The German Bundestag, or lower house of parliament, has recently adopted the government’s 2013 federal budget, providing for a reduction in the pension insurance contribution by 0.7% to 18.9%, and for the abolition of the highly unpopular practice fee.
According to the German finance ministry, the Bundestag’s decision underscores the successful strategy implemented by the government, which has managed to achieve an almost balanced structural budget after three years of consistent fiscal consolidation. This has been achieved by maintaining expenditure at an almost constant level and by using rising tax revenues to reduce the deficit.
Germany’s 2013 budget provides for a structural deficit of EUR8.8bn (USD11.4bn), corresponding to 0.34% of gross domestic product (GDP). This will enable the government to adhere to the debt brake rule at federal level three years earlier than required.
Enshrined in basic law, Germany’s debt brake rule provides for a maximum structural deficit from 2016 of 0.35% of GDP. The government aims to completely eliminate the structural deficit by 2014.
On November 16, 2012, Polish President Bronislaw Komorowski ratified Protocols amending Poland’s double taxation agreements (DTAs) with Iceland and Luxembourg.
Mexico’s new double taxation agreement (DTAs) with Lithuania and the Ukraine will enter into force on November 29, 2012, and December 6, 2012, respectively.
The European Union’s (EU) tax on non-EU international airlines for their carbon emissions has once again come under fire from China. China’s chief negotiator to the ongoing United Nations climate change talks, Xie Zhenhua, has said that while China opposes the EU’s Emissions Trading Scheme (ETS), it is willing to seek a solution.
Xie Zhenhua, who also serves as deputy head of the National Development and Reform Commission (NDRC), added that the ETS is opposed by most non-EU countries because it fails to comply with relevant international rules and conventions. The ETS was extended to aviation activities from or to European soil in January. Airlines operating into and out of the EU were thus required to surrender varying emission allowances and to purchase any additional permits outside of their free allowance.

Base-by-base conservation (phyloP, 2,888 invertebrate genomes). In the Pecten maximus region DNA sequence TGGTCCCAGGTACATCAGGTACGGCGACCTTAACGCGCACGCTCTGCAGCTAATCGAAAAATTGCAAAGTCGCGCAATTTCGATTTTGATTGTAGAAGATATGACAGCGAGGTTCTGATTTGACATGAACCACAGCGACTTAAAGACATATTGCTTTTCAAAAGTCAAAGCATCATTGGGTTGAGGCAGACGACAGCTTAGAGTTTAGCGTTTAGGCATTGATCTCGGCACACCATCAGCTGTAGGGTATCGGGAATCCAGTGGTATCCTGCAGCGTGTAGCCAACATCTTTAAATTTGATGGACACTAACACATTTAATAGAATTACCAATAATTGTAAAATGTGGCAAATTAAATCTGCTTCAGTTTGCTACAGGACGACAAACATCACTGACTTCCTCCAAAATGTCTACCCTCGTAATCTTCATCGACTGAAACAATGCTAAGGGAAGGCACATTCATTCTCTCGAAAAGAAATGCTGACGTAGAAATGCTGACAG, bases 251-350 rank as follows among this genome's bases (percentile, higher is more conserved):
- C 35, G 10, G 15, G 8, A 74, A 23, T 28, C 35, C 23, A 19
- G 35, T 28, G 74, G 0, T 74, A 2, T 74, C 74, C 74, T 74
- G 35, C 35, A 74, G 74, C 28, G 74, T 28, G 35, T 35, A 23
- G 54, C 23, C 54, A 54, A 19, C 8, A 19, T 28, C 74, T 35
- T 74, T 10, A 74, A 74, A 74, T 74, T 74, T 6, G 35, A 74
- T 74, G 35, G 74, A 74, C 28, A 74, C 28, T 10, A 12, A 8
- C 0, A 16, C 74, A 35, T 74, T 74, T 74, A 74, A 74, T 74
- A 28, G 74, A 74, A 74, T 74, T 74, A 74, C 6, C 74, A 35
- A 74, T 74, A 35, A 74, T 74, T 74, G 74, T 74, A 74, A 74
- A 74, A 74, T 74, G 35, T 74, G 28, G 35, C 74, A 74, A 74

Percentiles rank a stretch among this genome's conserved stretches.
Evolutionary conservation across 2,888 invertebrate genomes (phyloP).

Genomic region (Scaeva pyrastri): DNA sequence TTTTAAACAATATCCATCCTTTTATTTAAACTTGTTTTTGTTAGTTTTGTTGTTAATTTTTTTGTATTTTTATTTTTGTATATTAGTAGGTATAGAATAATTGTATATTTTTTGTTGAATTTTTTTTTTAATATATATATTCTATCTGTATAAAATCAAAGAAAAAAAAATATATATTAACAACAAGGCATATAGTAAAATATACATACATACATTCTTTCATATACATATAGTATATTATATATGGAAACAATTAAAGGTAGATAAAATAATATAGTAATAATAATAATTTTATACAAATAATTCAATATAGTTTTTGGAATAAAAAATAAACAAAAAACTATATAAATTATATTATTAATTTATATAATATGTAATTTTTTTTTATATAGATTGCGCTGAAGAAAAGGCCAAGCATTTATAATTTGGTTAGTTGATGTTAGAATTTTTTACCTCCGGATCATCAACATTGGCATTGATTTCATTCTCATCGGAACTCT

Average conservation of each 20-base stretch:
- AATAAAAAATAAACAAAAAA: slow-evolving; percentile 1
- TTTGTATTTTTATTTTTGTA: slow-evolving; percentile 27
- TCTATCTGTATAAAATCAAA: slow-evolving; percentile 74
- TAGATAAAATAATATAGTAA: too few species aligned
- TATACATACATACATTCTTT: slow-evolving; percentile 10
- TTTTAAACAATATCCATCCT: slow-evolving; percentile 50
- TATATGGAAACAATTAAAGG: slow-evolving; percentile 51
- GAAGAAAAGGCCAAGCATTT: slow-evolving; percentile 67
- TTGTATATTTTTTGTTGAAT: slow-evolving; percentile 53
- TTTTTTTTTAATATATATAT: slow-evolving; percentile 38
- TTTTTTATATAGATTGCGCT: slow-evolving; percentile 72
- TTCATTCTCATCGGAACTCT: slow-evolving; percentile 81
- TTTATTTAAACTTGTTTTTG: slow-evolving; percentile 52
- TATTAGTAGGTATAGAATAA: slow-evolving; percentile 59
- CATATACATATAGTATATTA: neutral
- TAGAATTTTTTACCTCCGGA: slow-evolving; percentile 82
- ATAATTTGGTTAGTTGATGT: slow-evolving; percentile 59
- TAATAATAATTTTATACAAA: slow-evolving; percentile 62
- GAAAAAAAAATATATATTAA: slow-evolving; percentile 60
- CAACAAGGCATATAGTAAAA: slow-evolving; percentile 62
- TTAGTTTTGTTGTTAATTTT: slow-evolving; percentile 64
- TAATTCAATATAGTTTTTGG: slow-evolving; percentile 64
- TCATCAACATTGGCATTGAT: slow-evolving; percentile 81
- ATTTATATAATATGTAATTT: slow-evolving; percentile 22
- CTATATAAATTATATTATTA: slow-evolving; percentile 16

However, earlier this month the EU announced that it would defer the international aspects of the ETS for aviation for one year. This would allow the International Civil Aviation Organization to develop a globally-agreed market-based mechanism to tax the emissions of the aviation sector.
Xie Zhenhua said that when the Doha climate conference concludes, China will take part in round table negotiations with the aim of cutting emissions in the aviation sector. He is likely to table proposals to this end, he explained.
Although Germany’s federal government and states will undoubtedly welcome news of additional tax revenues recorded in October, last month’s increase is significantly less than in previous months, due notably to a weakening economy. In its monthly report, the finance ministry explains that the additional tax revenues are attributable predominantly to the ongoing positive performance of the labor market.
In October 2012, tax revenues stood at EUR37.7bn (USD48.9bn), up 2.5% compared with the same month last year (excluding local authority taxes). From January to October this year, cumulative tax revenues were up by 5.4% on the year. In September, the government recorded additional tax revenues of 4.2% compared with the same month in 2011.
The ministry reveals that revenues from wage taxes were up 6.7% in October 2012 over the same month last year and notes recorded increases in tobacco tax (+2%), motor vehicle tax (+11.5%), the country’s solidarity surcharge (+7.1%), and aviation tax (+20.6%).
In contrast, revenue from value-added tax (VAT) was down –3.7% compared with October last year, standing at EUR15.4bn.
It has been published on 28 November 2012 that the Ministry of Finance has announced that, because of the inflation linkage within Taiwan’s tax code, individual income tax thresholds and brackets will be increased automatically next year.
As inflation has exceeded 3% since deductions and thresholds were last restructured, the government is expected to make changes that will entail a loss of up to TWD7.5bn in revenue, and help some 3.5m Taiwanese taxpayers with the income tax payable in 2014 on their 2013 earnings.
In particular, the personal tax exemption will rise by TWD3,000, from TWD82,000 to TWD85,000, with the tax exemption for those aged 70 or above rising by TWD4,500, from TWD123,000 to TWD127,500. In addition, the increase in the threshold for a couple will be the greatest, increasing by TWD6,000, from the present TWD152,000 to TWD158,000.
Taiwan’s five tax brackets will also be moved upwards, with more of taxpayers’ income thereby being taxed at lower rates. For example, the lowest 5% tax bracket will apply to taxable incomes up to TWD520,000, a rise from the current TWD500,000.
Similarly, the next 12% bracket will stretch from taxable incomes from TWD520,000 to TWD1.17m (up from TWD1.13m), while the highest 40% bracket would then cover annual incomes above TWD4.4m (up from TWD4.23m).
Oman’s Sultan, Qaboos bin Said al Said ratified the pending Oman-Germany double taxation agreement (DTA) on November 25, 2012.